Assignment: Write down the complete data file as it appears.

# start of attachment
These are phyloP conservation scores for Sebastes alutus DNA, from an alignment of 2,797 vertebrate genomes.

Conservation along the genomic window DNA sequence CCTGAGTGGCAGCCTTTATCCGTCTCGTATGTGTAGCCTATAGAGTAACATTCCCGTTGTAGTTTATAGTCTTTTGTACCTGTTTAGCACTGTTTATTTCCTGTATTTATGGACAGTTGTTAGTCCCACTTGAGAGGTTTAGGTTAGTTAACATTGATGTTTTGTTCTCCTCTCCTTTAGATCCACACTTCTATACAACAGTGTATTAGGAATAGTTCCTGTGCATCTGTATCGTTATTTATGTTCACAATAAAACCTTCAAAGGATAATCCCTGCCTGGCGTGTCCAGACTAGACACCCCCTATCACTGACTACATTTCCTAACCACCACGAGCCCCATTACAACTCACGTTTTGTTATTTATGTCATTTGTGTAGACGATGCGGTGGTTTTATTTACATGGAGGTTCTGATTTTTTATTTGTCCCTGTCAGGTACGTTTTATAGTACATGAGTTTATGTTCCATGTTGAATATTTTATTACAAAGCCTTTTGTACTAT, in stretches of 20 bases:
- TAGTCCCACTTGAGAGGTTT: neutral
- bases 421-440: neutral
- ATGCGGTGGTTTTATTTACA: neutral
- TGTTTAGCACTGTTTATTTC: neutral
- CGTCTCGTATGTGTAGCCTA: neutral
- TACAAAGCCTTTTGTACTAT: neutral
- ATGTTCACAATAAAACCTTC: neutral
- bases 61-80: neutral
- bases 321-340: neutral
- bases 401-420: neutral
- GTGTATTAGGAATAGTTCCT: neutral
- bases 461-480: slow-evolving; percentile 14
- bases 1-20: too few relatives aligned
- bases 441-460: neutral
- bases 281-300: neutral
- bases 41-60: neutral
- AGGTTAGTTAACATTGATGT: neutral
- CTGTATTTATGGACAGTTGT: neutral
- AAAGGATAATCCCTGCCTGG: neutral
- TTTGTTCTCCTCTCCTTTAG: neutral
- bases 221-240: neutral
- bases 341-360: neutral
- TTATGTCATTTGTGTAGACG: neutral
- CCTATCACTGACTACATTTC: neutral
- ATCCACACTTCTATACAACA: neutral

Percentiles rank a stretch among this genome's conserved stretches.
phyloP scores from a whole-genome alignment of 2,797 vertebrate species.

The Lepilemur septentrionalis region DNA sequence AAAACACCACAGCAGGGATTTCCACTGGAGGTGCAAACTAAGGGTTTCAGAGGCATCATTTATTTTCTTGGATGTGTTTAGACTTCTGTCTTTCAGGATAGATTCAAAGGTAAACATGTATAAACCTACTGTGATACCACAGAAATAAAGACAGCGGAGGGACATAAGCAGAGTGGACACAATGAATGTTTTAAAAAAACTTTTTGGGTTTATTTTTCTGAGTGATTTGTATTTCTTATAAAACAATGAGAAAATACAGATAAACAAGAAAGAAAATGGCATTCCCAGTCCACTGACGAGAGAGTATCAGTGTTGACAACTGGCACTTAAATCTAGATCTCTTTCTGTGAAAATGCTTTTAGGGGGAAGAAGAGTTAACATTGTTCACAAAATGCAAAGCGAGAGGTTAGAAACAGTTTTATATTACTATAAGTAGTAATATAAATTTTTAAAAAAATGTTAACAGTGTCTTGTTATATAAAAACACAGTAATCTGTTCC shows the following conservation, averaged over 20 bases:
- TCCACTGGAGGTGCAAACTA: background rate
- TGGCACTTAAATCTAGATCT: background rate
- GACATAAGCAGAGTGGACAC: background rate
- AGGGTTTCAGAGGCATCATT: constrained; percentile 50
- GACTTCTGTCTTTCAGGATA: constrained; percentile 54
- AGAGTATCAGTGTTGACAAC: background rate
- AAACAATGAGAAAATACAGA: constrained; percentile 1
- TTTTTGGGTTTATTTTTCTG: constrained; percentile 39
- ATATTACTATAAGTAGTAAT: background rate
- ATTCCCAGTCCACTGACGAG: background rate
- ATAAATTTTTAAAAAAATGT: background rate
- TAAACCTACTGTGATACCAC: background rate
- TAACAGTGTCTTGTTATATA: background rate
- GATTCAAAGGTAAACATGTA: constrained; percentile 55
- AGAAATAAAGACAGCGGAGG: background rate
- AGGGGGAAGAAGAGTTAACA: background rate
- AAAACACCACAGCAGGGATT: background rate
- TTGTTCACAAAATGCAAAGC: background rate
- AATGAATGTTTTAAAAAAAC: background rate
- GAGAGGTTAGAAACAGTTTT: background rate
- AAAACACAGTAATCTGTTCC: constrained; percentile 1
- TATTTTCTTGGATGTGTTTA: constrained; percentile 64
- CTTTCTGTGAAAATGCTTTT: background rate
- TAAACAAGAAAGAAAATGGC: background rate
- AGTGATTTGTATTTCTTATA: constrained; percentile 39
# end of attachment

These are phyloP conservation scores for Sebastes alutus DNA, from an alignment of 2,797 vertebrate genomes.

Conservation along the genomic window DNA sequence CCTGAGTGGCAGCCTTTATCCGTCTCGTATGTGTAGCCTATAGAGTAACATTCCCGTTGTAGTTTATAGTCTTTTGTACCTGTTTAGCACTGTTTATTTCCTGTATTTATGGACAGTTGTTAGTCCCACTTGAGAGGTTTAGGTTAGTTAACATTGATGTTTTGTTCTCCTCTCCTTTAGATCCACACTTCTATACAACAGTGTATTAGGAATAGTTCCTGTGCATCTGTATCGTTATTTATGTTCACAATAAAACCTTCAAAGGATAATCCCTGCCTGGCGTGTCCAGACTAGACACCCCCTATCACTGACTACATTTCCTAACCACCACGAGCCCCATTACAACTCACGTTTTGTTATTTATGTCATTTGTGTAGACGATGCGGTGGTTTTATTTACATGGAGGTTCTGATTTTTTATTTGTCCCTGTCAGGTACGTTTTATAGTACATGAGTTTATGTTCCATGTTGAATATTTTATTACAAAGCCTTTTGTACTAT, in stretches of 20 bases:
- TAGTCCCACTTGAGAGGTTT: neutral
- bases 421-440: neutral
- ATGCGGTGGTTTTATTTACA: neutral
- TGTTTAGCACTGTTTATTTC: neutral
- CGTCTCGTATGTGTAGCCTA: neutral
- TACAAAGCCTTTTGTACTAT: neutral
- ATGTTCACAATAAAACCTTC: neutral
- bases 61-80: neutral
- bases 321-340: neutral
- bases 401-420: neutral
- GTGTATTAGGAATAGTTCCT: neutral
- bases 461-480: slow-evolving; percentile 14
- bases 1-20: too few relatives aligned
- bases 441-460: neutral
- bases 281-300: neutral
- bases 41-60: neutral
- AGGTTAGTTAACATTGATGT: neutral
- CTGTATTTATGGACAGTTGT: neutral
- AAAGGATAATCCCTGCCTGG: neutral
- TTTGTTCTCCTCTCCTTTAG: neutral
- bases 221-240: neutral
- bases 341-360: neutral
- TTATGTCATTTGTGTAGACG: neutral
- CCTATCACTGACTACATTTC: neutral
- ATCCACACTTCTATACAACA: neutral

Percentiles rank a stretch among this genome's conserved stretches.
phyloP scores from a whole-genome alignment of 2,797 vertebrate species.

The Lepilemur septentrionalis region DNA sequence AAAACACCACAGCAGGGATTTCCACTGGAGGTGCAAACTAAGGGTTTCAGAGGCATCATTTATTTTCTTGGATGTGTTTAGACTTCTGTCTTTCAGGATAGATTCAAAGGTAAACATGTATAAACCTACTGTGATACCACAGAAATAAAGACAGCGGAGGGACATAAGCAGAGTGGACACAATGAATGTTTTAAAAAAACTTTTTGGGTTTATTTTTCTGAGTGATTTGTATTTCTTATAAAACAATGAGAAAATACAGATAAACAAGAAAGAAAATGGCATTCCCAGTCCACTGACGAGAGAGTATCAGTGTTGACAACTGGCACTTAAATCTAGATCTCTTTCTGTGAAAATGCTTTTAGGGGGAAGAAGAGTTAACATTGTTCACAAAATGCAAAGCGAGAGGTTAGAAACAGTTTTATATTACTATAAGTAGTAATATAAATTTTTAAAAAAATGTTAACAGTGTCTTGTTATATAAAAACACAGTAATCTGTTCC shows the following conservation, averaged over 20 bases:
- TCCACTGGAGGTGCAAACTA: background rate
- TGGCACTTAAATCTAGATCT: background rate
- GACATAAGCAGAGTGGACAC: background rate
- AGGGTTTCAGAGGCATCATT: constrained; percentile 50
- GACTTCTGTCTTTCAGGATA: constrained; percentile 54
- AGAGTATCAGTGTTGACAAC: background rate
- AAACAATGAGAAAATACAGA: constrained; percentile 1
- TTTTTGGGTTTATTTTTCTG: constrained; percentile 39
- ATATTACTATAAGTAGTAAT: background rate
- ATTCCCAGTCCACTGACGAG: background rate
- ATAAATTTTTAAAAAAATGT: background rate
- TAAACCTACTGTGATACCAC: background rate
- TAACAGTGTCTTGTTATATA: background rate
- GATTCAAAGGTAAACATGTA: constrained; percentile 55
- AGAAATAAAGACAGCGGAGG: background rate
- AGGGGGAAGAAGAGTTAACA: background rate
- AAAACACCACAGCAGGGATT: background rate
- TTGTTCACAAAATGCAAAGC: background rate
- AATGAATGTTTTAAAAAAAC: background rate
- GAGAGGTTAGAAACAGTTTT: background rate
- AAAACACAGTAATCTGTTCC: constrained; percentile 1
- TATTTTCTTGGATGTGTTTA: constrained; percentile 64
- CTTTCTGTGAAAATGCTTTT: background rate
- TAAACAAGAAAGAAAATGGC: background rate
- AGTGATTTGTATTTCTTATA: constrained; percentile 39